The values and outcomes most important to patients with cystic fibrosis (CF) and their families will take centre stage in a new research study funded by the National Institute for Health Research (NIHR) through the Research for Patient Benefit Programme (RfPB).
‘Reducing treatment burden’ was chosen as the number one priority for patients with CF, their families and health professionals, according to a recent survey carried out by the James Lind Alliance.
CF is a genetic condition that affects more than 10,000 people in the UK. It causes mucus to accumulate in the lungs, gut and other organs. This results in poor lung function and requires time-consuming daily treatments for patients with the condition.
Sudden worsening in health (known as exacerbations), often due to chest infections, can sometimes require hospitalisation which can interfere with work and school, reducing quality-of-life.
Which is why this study will look at patient centred outcomes relating to treatment burden and quality of life, with the aim of helping what future treatments are funded.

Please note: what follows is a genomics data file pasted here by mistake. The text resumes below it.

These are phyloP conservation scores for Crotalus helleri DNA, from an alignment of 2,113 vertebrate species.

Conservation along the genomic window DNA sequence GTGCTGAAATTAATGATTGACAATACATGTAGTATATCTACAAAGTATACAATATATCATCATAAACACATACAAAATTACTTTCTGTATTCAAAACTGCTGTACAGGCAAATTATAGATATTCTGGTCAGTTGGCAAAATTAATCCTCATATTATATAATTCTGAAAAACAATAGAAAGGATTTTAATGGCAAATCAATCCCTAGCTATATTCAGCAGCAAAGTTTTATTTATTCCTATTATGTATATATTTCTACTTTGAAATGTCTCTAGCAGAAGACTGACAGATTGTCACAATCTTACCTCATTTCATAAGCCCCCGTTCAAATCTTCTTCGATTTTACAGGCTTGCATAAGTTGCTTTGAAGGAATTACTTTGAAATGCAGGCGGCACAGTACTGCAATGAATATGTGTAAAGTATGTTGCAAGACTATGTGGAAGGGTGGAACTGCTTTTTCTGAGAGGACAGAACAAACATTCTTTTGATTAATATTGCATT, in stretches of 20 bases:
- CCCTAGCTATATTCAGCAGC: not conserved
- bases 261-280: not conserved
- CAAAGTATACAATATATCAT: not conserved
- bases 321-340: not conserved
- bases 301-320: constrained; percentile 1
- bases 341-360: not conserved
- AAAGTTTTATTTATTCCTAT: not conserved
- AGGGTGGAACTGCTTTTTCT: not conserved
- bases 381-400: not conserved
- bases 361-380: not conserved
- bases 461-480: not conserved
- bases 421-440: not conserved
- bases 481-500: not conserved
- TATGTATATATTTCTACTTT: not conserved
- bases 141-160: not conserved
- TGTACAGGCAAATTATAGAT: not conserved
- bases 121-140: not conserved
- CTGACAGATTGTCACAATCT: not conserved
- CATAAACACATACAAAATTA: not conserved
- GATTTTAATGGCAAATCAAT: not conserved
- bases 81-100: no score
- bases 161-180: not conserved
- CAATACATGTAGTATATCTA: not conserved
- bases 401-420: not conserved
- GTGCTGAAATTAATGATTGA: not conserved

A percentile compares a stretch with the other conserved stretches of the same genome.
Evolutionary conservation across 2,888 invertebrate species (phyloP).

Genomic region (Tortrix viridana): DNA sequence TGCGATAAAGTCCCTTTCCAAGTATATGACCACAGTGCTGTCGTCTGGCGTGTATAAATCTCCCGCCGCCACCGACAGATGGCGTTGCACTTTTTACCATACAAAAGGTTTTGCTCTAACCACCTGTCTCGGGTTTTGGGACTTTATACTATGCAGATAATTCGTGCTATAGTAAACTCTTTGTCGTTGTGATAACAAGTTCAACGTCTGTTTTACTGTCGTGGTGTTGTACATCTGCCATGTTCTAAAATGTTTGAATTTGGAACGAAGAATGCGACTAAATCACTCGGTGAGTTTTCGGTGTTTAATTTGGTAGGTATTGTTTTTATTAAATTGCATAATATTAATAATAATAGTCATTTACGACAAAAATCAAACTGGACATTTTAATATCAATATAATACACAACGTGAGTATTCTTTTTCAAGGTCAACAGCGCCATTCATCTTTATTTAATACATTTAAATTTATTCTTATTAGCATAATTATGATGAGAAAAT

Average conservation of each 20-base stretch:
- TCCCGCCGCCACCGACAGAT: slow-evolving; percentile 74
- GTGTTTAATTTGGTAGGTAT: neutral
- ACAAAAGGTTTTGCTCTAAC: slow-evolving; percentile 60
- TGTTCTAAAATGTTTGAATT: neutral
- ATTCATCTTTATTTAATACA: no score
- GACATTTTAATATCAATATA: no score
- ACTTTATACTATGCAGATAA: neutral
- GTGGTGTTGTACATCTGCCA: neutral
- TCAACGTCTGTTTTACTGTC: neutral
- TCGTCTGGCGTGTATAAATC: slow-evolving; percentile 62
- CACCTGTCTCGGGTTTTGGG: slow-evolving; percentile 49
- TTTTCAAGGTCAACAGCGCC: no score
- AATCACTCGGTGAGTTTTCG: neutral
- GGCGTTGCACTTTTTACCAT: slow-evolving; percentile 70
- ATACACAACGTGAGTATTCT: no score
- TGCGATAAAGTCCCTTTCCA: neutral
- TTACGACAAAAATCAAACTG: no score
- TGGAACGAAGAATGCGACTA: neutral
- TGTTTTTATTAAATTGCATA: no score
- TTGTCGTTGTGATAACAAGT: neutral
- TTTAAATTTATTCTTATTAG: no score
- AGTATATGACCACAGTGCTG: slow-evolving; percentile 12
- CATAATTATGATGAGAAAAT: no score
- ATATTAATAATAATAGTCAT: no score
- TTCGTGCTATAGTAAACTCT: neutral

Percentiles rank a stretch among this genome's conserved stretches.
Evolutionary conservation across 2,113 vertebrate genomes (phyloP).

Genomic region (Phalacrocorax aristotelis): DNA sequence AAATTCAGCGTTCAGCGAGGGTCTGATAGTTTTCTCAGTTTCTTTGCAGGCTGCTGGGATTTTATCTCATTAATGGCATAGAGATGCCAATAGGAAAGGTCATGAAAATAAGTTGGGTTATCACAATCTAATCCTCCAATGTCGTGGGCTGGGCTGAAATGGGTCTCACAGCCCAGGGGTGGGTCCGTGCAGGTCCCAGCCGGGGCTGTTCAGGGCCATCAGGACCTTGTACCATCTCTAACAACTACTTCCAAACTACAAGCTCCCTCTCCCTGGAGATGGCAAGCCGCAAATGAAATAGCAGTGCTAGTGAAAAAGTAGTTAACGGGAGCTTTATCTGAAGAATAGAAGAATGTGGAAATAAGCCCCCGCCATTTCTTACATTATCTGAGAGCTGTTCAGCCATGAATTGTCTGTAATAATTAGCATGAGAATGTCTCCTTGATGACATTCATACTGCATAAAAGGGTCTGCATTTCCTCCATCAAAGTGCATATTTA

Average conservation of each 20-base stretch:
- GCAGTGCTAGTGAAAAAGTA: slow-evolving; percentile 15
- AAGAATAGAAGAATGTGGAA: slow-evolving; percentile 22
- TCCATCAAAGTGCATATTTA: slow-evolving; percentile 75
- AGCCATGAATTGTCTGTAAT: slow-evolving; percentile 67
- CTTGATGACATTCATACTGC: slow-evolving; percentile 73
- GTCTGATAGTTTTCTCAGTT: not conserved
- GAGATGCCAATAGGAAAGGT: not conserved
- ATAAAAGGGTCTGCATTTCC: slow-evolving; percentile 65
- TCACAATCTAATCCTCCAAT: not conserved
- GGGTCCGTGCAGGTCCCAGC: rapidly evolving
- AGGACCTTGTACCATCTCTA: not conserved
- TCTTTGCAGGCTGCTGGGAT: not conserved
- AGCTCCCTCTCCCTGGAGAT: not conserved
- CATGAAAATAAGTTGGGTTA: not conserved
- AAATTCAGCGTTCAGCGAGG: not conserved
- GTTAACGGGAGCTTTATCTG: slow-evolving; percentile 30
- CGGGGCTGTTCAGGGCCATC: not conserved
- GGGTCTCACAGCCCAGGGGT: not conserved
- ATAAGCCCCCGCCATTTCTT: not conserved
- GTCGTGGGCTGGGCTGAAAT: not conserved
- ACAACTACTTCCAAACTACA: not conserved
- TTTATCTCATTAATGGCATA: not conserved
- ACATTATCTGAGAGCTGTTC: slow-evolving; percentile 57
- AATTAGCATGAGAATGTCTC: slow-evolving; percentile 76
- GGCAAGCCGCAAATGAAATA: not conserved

Dr Siobhan Carr (pictured) paediatric respiratory consultant at the Trust, is co-lead for the study together with Professor Jennifer Whitty from the University of East Anglia. Dr Nicholas Simmonds, another respiratory consultant at the Trust, is also part of the research group.
The project will also see support from the National Institute for Health Excellence (NICE) who are, amongst other things, responsible for publishing guidance on appropriate treatment and care of people with specific diseases and conditions.
Dr Carr stated that she “is excited to have NICE engaging with this project” and hopes the study will “encourage the NHS to focus on delivering the treatments most important to patients with CF.”
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